When you go looking for a shortcut — one you can't quite remember or one you know must surely be out there somewhere — you've got plenty of resources: Help files, Google hits, and even comprehensive lists like those you'll find in the TechRepublic downloads library. Comprehensive is great, but sometimes selective is more practical.
If you were stuck on a deserted island, which 10 Word shortcuts would you like to have with you? Here are mine.
|Shift + F3||Toggles through capitalization options.||This one isn't perfect — for instance, it insists on capitalizing articles and prepositions in Title Case mode — but it's still a big timesaver.|
|Ctrl + Shift + N||Applies the Normal style.||If you work with documents that are riddled with obscure and specialized styles (typically other people's), it's handy to turn them into Normal paragraphs on the fly.|
|Ctrl + Shift + C||Copies the formatting of selected text.||Once you've copied the format, you can press Ctrl + Shift + V to paste the formatting onto a new selection. Yeah, I know — Format Painter does this, too. But Format Painter forgets the formatting as soon as you're finished with it. This shortcut remembers what you copied until you close out of Word.|
|Alt + F9||Toggles the display of field codes on and off.||Unless you work with field shading turned on — and I don't know many users who do — you can't necessarily tell what's literal text and what's being generated by an underlying field code. A quick peek using this shortcut can prevent the headache of inexplicable changes and unwanted editing consequences.|
|F4||Repeats your most recent action.||This might be the all-time best shortcut (except for Undo, which I'm not including in this list because for me, at least, it's like breathing and requires no conscious thought). The F4 shortcut will repeat nearly all the actions you take on document text: typing: formatting, deleting.It will also let you repeat the action of adding or removing table rows, but it isn't well implemented with tables overall. For instance, changing table properties is not replicable via this shortcut.|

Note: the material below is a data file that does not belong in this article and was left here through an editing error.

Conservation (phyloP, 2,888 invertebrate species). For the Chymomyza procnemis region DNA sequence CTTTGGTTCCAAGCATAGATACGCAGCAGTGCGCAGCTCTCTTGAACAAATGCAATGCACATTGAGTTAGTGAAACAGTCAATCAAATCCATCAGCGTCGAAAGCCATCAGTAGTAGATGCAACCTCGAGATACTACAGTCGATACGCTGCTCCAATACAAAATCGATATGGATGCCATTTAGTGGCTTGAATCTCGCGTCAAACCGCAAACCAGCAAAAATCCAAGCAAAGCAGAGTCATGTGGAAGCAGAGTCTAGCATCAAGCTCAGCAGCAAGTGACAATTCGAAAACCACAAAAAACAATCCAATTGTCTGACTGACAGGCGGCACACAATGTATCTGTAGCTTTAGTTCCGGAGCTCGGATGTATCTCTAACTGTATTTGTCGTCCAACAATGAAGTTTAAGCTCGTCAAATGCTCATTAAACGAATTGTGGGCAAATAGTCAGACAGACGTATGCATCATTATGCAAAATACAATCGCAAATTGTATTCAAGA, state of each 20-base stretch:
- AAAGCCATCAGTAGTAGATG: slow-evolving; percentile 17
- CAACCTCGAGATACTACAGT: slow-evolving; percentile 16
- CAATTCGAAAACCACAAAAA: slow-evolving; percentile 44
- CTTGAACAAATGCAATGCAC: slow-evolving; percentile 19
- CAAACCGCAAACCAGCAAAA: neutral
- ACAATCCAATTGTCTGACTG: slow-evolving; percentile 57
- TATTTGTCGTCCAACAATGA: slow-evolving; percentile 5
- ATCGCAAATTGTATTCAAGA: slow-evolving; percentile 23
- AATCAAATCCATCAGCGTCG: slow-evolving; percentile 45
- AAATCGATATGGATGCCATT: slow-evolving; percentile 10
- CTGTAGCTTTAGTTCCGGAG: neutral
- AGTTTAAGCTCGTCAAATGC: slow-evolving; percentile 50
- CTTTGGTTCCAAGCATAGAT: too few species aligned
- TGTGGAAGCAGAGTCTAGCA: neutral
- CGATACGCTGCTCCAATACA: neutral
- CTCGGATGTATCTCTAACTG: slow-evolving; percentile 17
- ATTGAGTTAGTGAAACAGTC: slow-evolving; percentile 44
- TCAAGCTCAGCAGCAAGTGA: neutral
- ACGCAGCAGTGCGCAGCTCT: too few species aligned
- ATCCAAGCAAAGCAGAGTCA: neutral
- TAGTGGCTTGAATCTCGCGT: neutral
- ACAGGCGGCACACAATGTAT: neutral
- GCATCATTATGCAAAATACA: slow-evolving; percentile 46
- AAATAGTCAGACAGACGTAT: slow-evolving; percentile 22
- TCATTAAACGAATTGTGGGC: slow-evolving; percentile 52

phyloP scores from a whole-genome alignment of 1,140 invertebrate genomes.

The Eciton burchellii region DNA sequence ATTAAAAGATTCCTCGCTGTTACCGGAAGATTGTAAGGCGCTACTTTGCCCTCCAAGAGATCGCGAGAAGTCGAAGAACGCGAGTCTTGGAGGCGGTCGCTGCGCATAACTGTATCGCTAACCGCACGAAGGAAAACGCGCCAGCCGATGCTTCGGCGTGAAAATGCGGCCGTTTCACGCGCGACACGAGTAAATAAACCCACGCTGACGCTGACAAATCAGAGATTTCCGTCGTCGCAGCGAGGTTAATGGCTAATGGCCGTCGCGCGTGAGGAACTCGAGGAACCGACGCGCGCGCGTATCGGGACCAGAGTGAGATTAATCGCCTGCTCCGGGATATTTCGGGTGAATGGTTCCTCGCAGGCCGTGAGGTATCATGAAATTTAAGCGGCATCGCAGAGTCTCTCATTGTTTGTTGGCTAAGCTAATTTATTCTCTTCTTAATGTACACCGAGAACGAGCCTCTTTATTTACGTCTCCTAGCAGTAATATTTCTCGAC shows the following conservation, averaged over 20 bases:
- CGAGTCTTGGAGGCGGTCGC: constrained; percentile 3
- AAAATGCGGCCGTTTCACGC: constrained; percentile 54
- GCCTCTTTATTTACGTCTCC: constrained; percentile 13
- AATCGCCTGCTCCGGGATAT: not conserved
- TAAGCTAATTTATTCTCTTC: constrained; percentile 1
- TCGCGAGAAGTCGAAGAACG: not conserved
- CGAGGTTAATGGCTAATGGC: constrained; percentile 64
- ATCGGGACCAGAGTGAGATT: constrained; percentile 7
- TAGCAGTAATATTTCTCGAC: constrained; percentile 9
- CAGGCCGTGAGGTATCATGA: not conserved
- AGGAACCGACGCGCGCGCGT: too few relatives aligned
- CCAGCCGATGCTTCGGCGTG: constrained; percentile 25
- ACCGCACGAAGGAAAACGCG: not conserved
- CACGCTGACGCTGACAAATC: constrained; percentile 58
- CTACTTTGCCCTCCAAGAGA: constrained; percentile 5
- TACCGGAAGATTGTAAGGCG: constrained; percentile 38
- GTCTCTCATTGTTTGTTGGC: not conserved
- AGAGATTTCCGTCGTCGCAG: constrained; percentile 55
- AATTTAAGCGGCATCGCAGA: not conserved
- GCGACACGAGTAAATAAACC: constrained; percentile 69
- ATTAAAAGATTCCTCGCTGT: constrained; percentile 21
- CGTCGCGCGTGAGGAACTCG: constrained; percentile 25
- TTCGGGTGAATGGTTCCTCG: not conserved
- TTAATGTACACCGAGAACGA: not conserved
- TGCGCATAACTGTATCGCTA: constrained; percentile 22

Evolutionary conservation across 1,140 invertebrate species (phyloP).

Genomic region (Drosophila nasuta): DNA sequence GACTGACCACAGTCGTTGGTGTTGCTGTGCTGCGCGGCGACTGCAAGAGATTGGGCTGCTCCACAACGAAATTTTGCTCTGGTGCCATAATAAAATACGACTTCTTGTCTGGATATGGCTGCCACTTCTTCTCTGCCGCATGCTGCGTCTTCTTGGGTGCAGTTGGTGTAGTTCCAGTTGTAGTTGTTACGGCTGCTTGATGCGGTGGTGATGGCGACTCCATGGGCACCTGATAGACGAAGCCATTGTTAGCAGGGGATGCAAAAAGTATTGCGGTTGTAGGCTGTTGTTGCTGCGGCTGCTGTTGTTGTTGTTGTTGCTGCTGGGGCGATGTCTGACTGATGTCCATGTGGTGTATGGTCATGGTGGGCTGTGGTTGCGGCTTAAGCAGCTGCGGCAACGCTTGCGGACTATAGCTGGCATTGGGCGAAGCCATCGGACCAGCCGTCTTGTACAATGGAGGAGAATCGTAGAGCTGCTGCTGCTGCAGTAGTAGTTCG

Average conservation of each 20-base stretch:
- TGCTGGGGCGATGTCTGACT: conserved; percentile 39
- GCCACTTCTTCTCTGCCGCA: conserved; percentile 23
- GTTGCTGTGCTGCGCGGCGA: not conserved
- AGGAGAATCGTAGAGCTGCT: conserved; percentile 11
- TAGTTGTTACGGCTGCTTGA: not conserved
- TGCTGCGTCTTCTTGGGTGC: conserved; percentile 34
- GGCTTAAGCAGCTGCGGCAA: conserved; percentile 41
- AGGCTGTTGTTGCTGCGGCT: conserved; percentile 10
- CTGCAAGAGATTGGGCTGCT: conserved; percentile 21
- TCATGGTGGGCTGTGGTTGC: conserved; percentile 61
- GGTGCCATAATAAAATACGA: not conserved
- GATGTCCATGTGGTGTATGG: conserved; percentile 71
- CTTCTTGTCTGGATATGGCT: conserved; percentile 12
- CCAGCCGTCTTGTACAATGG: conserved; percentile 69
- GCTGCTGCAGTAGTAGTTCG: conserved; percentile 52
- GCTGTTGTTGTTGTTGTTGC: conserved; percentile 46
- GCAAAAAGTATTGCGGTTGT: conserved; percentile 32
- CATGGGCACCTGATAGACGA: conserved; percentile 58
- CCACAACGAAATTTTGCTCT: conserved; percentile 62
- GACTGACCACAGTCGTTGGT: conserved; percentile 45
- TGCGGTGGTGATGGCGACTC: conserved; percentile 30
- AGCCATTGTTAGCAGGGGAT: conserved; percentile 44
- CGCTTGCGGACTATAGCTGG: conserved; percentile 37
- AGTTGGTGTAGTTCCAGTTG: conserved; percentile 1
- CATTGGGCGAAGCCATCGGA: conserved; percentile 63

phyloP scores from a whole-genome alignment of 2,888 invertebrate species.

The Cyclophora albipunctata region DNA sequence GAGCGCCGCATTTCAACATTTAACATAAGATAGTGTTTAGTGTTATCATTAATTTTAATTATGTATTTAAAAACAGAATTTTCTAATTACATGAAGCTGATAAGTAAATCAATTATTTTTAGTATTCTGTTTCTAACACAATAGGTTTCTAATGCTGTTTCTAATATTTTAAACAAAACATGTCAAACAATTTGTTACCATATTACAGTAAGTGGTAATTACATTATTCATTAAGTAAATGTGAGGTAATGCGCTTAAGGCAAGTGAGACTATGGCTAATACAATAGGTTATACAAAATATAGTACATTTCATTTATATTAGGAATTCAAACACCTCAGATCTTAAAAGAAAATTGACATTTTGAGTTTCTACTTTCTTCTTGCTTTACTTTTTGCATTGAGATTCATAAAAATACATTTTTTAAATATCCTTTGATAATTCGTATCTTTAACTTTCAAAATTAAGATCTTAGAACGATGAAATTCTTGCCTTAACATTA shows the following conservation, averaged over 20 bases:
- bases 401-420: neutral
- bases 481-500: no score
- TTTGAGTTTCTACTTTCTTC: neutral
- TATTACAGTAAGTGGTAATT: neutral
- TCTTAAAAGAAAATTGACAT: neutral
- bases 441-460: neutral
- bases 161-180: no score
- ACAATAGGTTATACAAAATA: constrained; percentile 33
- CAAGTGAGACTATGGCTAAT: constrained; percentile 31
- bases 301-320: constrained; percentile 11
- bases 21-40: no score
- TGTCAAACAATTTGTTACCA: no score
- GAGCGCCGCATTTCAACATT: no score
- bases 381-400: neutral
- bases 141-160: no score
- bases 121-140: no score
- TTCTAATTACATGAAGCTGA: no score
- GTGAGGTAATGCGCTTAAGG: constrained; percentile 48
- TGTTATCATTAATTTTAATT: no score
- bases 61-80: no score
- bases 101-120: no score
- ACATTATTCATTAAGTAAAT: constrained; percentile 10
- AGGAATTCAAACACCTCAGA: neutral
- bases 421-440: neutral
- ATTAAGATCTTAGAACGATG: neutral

|Ctrl + H||Opens the Find And Replace dialog box with the Replace tab selected.||Replace functionality is my constant companion, so this one is essential for me. Ctrl + F opens to the Find tab if you just want to locate something in a document (or make sure something isn't in there).|
|Ctrl + drag text or an object||Creates a copy of the text or object.||Apologies to the keyboard purists, but this useful trick does require mouse action. It's handy when you need to copy an object and control where that copy ends up. For example, a picture or other object that has certain positioning attributes may land in some unpredictable location if you use the standard copy and paste functions. This shortcut lets you drag it exactly where you want it.Just make sure you drop the text or object before you release the Ctrl key or Word will move the original instead of copying it.BONUS: If you hold down Shift along with Ctrl as you drag, Word will keep the copy aligned with the original.|
|Ctrl + Q||Removes paragraph formatting that isn't part of the style assigned to a selected paragraph.||When you want to strip out manually applied formats and return to only those characteristics defined by a paragraph style, this is the quickest way to get there. Ctrl + Spacebar works the same way for character formatting.|
|Ctrl + 0 (zero)||Applies or removes 12 points of space above the current paragraph.||This sounds a little lame, but you can improve readability of selected text in about two seconds using this trick. For instance, table text is often jammed up against top borders. Select the table and hit Ctrl + 0 and you'll get an instant improvement.|
|Alt + drag the mouse vertically||Make a vertical text selection.||Another keyboard/mouse hybrid, this one is obscure but useful. Some users have trouble making it work, but the problem is usually sequence. Just make sure you press Alt before you press the mouse button and drag. Then, release Alt before you release the mouse button.|
Jody Gilbert has been writing and editing technical articles for the past 25 years. She was part of the team that launched TechRepublic and is now senior editor for Tech Pro Research.